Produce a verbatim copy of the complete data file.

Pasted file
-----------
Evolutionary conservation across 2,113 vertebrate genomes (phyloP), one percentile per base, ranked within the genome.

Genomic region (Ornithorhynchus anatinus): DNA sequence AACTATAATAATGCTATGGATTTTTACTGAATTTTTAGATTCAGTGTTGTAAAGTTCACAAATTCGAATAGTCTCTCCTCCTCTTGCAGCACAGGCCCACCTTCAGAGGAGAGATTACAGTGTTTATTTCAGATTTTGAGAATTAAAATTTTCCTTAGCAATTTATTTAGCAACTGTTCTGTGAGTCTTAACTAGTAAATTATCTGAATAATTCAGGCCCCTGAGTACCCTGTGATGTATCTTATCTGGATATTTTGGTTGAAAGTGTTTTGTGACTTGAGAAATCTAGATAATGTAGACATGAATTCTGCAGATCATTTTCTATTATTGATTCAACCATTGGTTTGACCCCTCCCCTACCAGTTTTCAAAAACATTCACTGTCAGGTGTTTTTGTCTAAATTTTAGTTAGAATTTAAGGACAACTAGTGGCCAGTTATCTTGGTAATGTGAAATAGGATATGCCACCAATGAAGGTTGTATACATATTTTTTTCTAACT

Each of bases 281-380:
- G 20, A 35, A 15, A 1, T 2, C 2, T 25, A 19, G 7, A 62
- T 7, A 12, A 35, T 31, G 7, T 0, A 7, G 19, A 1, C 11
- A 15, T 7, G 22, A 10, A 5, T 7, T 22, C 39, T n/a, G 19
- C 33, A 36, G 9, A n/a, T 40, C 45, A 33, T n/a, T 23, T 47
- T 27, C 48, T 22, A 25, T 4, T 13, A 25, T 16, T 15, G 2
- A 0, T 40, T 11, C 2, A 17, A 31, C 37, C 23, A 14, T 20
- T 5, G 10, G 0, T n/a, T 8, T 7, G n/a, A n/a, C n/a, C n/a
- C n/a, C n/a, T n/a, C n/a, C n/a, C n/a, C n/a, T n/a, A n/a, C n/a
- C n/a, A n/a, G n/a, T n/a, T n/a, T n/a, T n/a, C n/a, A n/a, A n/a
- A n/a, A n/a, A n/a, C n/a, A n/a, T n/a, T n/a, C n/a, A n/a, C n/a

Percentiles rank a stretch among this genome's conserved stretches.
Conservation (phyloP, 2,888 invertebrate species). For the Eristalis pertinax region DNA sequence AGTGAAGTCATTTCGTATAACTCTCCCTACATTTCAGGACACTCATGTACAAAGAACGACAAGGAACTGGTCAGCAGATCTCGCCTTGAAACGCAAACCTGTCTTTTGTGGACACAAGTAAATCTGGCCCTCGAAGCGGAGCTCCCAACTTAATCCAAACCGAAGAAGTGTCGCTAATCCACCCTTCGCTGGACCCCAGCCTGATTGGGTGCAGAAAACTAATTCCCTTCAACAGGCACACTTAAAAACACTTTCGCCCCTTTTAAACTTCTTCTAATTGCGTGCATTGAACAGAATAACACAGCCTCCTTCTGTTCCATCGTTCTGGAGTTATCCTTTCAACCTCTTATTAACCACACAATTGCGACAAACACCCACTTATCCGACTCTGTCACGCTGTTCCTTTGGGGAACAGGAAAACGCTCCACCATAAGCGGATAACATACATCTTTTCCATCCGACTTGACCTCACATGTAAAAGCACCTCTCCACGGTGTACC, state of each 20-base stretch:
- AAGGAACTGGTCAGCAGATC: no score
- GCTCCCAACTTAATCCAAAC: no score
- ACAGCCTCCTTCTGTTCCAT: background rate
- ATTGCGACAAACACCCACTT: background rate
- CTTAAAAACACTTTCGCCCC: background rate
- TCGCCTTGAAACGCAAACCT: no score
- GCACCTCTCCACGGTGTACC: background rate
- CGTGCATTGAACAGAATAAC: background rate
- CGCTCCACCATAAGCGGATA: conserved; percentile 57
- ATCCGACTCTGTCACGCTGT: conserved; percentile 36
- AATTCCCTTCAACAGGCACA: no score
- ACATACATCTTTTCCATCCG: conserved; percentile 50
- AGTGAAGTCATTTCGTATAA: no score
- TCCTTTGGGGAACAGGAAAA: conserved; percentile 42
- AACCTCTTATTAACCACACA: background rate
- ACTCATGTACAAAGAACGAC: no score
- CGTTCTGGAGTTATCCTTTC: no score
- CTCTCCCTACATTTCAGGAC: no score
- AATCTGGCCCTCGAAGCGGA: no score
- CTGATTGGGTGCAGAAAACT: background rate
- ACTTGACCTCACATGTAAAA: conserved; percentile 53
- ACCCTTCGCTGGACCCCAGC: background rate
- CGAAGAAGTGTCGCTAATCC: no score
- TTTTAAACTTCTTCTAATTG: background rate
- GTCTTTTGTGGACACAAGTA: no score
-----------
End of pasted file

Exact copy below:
Evolutionary conservation across 2,113 vertebrate genomes (phyloP), one percentile per base, ranked within the genome.

Genomic region (Ornithorhynchus anatinus): DNA sequence AACTATAATAATGCTATGGATTTTTACTGAATTTTTAGATTCAGTGTTGTAAAGTTCACAAATTCGAATAGTCTCTCCTCCTCTTGCAGCACAGGCCCACCTTCAGAGGAGAGATTACAGTGTTTATTTCAGATTTTGAGAATTAAAATTTTCCTTAGCAATTTATTTAGCAACTGTTCTGTGAGTCTTAACTAGTAAATTATCTGAATAATTCAGGCCCCTGAGTACCCTGTGATGTATCTTATCTGGATATTTTGGTTGAAAGTGTTTTGTGACTTGAGAAATCTAGATAATGTAGACATGAATTCTGCAGATCATTTTCTATTATTGATTCAACCATTGGTTTGACCCCTCCCCTACCAGTTTTCAAAAACATTCACTGTCAGGTGTTTTTGTCTAAATTTTAGTTAGAATTTAAGGACAACTAGTGGCCAGTTATCTTGGTAATGTGAAATAGGATATGCCACCAATGAAGGTTGTATACATATTTTTTTCTAACT

Each of bases 281-380:
- G 20, A 35, A 15, A 1, T 2, C 2, T 25, A 19, G 7, A 62
- T 7, A 12, A 35, T 31, G 7, T 0, A 7, G 19, A 1, C 11
- A 15, T 7, G 22, A 10, A 5, T 7, T 22, C 39, T n/a, G 19
- C 33, A 36, G 9, A n/a, T 40, C 45, A 33, T n/a, T 23, T 47
- T 27, C 48, T 22, A 25, T 4, T 13, A 25, T 16, T 15, G 2
- A 0, T 40, T 11, C 2, A 17, A 31, C 37, C 23, A 14, T 20
- T 5, G 10, G 0, T n/a, T 8, T 7, G n/a, A n/a, C n/a, C n/a
- C n/a, C n/a, T n/a, C n/a, C n/a, C n/a, C n/a, T n/a, A n/a, C n/a
- C n/a, A n/a, G n/a, T n/a, T n/a, T n/a, T n/a, C n/a, A n/a, A n/a
- A n/a, A n/a, A n/a, C n/a, A n/a, T n/a, T n/a, C n/a, A n/a, C n/a

Percentiles rank a stretch among this genome's conserved stretches.
Conservation (phyloP, 2,888 invertebrate species). For the Eristalis pertinax region DNA sequence AGTGAAGTCATTTCGTATAACTCTCCCTACATTTCAGGACACTCATGTACAAAGAACGACAAGGAACTGGTCAGCAGATCTCGCCTTGAAACGCAAACCTGTCTTTTGTGGACACAAGTAAATCTGGCCCTCGAAGCGGAGCTCCCAACTTAATCCAAACCGAAGAAGTGTCGCTAATCCACCCTTCGCTGGACCCCAGCCTGATTGGGTGCAGAAAACTAATTCCCTTCAACAGGCACACTTAAAAACACTTTCGCCCCTTTTAAACTTCTTCTAATTGCGTGCATTGAACAGAATAACACAGCCTCCTTCTGTTCCATCGTTCTGGAGTTATCCTTTCAACCTCTTATTAACCACACAATTGCGACAAACACCCACTTATCCGACTCTGTCACGCTGTTCCTTTGGGGAACAGGAAAACGCTCCACCATAAGCGGATAACATACATCTTTTCCATCCGACTTGACCTCACATGTAAAAGCACCTCTCCACGGTGTACC, state of each 20-base stretch:
- AAGGAACTGGTCAGCAGATC: no score
- GCTCCCAACTTAATCCAAAC: no score
- ACAGCCTCCTTCTGTTCCAT: background rate
- ATTGCGACAAACACCCACTT: background rate
- CTTAAAAACACTTTCGCCCC: background rate
- TCGCCTTGAAACGCAAACCT: no score
- GCACCTCTCCACGGTGTACC: background rate
- CGTGCATTGAACAGAATAAC: background rate
- CGCTCCACCATAAGCGGATA: conserved; percentile 57
- ATCCGACTCTGTCACGCTGT: conserved; percentile 36
- AATTCCCTTCAACAGGCACA: no score
- ACATACATCTTTTCCATCCG: conserved; percentile 50
- AGTGAAGTCATTTCGTATAA: no score
- TCCTTTGGGGAACAGGAAAA: conserved; percentile 42
- AACCTCTTATTAACCACACA: background rate
- ACTCATGTACAAAGAACGAC: no score
- CGTTCTGGAGTTATCCTTTC: no score
- CTCTCCCTACATTTCAGGAC: no score
- AATCTGGCCCTCGAAGCGGA: no score
- CTGATTGGGTGCAGAAAACT: background rate
- ACTTGACCTCACATGTAAAA: conserved; percentile 53
- ACCCTTCGCTGGACCCCAGC: background rate
- CGAAGAAGTGTCGCTAATCC: no score
- TTTTAAACTTCTTCTAATTG: background rate
- GTCTTTTGTGGACACAAGTA: no score